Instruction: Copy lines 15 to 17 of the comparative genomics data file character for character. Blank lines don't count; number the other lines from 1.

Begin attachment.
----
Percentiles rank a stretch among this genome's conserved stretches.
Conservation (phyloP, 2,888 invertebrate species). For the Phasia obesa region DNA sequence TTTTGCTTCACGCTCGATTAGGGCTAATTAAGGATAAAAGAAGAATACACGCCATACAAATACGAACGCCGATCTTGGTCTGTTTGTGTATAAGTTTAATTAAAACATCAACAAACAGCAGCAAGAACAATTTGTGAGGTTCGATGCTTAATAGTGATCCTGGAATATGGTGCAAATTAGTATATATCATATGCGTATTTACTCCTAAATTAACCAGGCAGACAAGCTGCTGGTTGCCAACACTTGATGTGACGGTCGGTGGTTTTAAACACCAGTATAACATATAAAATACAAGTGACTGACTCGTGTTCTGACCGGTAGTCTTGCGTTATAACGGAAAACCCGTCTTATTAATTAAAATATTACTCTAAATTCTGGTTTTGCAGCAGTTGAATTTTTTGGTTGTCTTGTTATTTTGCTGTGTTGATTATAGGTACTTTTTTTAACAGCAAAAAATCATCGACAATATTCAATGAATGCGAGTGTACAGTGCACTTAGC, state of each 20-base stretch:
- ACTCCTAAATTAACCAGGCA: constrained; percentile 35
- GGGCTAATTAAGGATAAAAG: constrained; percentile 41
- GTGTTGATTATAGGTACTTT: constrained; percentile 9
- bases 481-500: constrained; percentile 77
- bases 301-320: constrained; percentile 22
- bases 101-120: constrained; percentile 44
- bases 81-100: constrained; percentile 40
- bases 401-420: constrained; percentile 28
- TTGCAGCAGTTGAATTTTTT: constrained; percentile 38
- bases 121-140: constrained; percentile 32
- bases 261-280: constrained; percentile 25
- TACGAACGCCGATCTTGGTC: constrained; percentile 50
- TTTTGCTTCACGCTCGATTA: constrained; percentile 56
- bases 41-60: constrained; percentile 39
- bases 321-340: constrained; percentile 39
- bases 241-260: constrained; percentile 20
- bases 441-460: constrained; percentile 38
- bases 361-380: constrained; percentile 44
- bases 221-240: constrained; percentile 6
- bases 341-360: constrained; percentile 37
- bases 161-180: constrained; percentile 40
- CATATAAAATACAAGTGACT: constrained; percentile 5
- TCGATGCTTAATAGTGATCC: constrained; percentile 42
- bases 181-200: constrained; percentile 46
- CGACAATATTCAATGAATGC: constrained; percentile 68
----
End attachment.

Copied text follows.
- TTTTGCTTCACGCTCGATTA: constrained; percentile 56
- bases 41-60: constrained; percentile 39
- bases 321-340: constrained; percentile 39